On this no-name planet, located on one of the darkest and remotest arms of the spiraling Milky Way Galaxy, God lovingly and thoughtfully formed man in to reflect some of His lofty, other- worldly image. Is this not jaw-dropping and completely humbling all at the same time? I freeze- up attempting to think about its ramifications for me and the rest of mankind. He, the God beyond all time and space, the God beyond all total comprehension, made this seemingly limitless and intricate cosmos for us who bear His image. Wilson goes on to add “ . . . humans have been catapulted far beyond their seeming weakness and insignificance—not by any value of their own but simply by the action of a free divine choice and grace that causes the human jaw to drop and the mind to reel.”6 Wow. He, the living God who fashioned all we see above us and what the Hubble deep space telescope will never see, elevated us and gave us glory and honor above the rest of creation. He gave all of us dignity, did He not? Indeed.

In light of what God has done, I must make a practical observation. Because He gave all of us regardless of our race, with all of our issues and frailties, dignity and honor, who are we not to give dignitary and honor to all mankind? He who is far above us in EVERY way lifts us up from the dirt from which He fashioned us and makes each of us a man who reflects His image. He could have pridefully said He was, and is, so far above us in EVERY way, that we were not worth knowing, or that He was just so superior He did not need to speak with us as any sort of “equal.” But this is not what He did.

Is this not the answer to the racial tension in our country? Indeed. We all are God’s people, created in His image. How, then, can any one of us think we are better than another? How can we think one race is superior to another? We cannot because in God’s eyes we are all equally His unique, amazing creation.

What, then, should we do? We should start doing our part to show dignity and honor to all mankind, not just to the ones who look like us. Personally, I think we have nationally spent so much time being consumed with the looking at the things down here, as tainted and twisted as they can be, we have forgotten to look up and see the greatness of God. To understand His significance is to see, at first blush, our insignificance, but then to turn and be enlightened by our divinely ordained utter significance as the crown of His earthly creation. Father’s, listen up. Might you be fulfilling your divinely ordained purpose in training and teaching your children how the stars and moon above our heads teaches us not only about the living God, but how we are supposed to think about all peoples.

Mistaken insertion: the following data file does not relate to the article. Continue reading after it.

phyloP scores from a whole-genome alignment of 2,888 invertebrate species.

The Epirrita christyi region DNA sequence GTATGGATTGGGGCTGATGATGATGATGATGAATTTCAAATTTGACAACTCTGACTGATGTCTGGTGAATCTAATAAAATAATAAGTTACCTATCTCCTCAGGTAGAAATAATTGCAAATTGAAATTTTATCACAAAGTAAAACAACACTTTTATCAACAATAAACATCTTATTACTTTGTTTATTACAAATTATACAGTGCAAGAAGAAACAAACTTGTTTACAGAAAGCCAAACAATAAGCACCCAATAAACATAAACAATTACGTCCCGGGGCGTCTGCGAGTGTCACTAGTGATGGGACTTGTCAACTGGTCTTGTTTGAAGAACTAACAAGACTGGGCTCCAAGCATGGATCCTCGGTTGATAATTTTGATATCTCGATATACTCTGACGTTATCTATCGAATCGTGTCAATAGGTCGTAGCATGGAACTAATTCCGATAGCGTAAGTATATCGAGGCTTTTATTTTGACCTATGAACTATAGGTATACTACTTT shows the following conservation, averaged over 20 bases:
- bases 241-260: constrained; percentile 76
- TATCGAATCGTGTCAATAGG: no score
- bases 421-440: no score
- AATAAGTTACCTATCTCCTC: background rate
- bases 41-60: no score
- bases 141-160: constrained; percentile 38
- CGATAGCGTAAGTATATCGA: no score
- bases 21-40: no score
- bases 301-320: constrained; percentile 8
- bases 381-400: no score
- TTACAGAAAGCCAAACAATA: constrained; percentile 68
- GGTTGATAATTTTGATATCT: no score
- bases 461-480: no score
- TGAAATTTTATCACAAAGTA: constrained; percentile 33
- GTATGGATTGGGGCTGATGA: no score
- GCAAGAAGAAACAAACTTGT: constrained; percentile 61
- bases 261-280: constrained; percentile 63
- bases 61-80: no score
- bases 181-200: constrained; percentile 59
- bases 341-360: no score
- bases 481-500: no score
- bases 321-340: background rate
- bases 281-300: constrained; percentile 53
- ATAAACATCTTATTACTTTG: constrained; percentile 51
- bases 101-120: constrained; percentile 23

In addition to this, we all, especially our fathers on this most glorious day, need to wrap our minds around what God wants from us specifically. Why did He make us in His image? David gives us further insight in the ensuing verses:

6 You make him to rule over the works of Your hands; You have put all things under his feet, 7 All sheep and oxen, and also the beasts of the field, 8 The birds of the heavens and the fish of the sea, whatever passes through the paths of the seas.

Just as God rules over the cosmos, He created mankind to rule, to a limited degree, over His glorious earthly creation. Here that dominion and mastery is related to domesticated, wild animals, birds, and all sorts of fish. God fashioned you to rule over this creation, to control and master it. Adam did this in a perfect garden prior to his fall. At this time, the creation enjoyed peace and responded positively to him

  • Lions ran to him not because he was prey, but because they were not afraid of him.
  • Gorillas did not mind sitting down with him in the cool of the day.
  • Birds did not fly away at first sight of him.
  • Fish probably swam toward him when he waded into the water.

The pre-Edenic earth must have been amazing and enjoyable.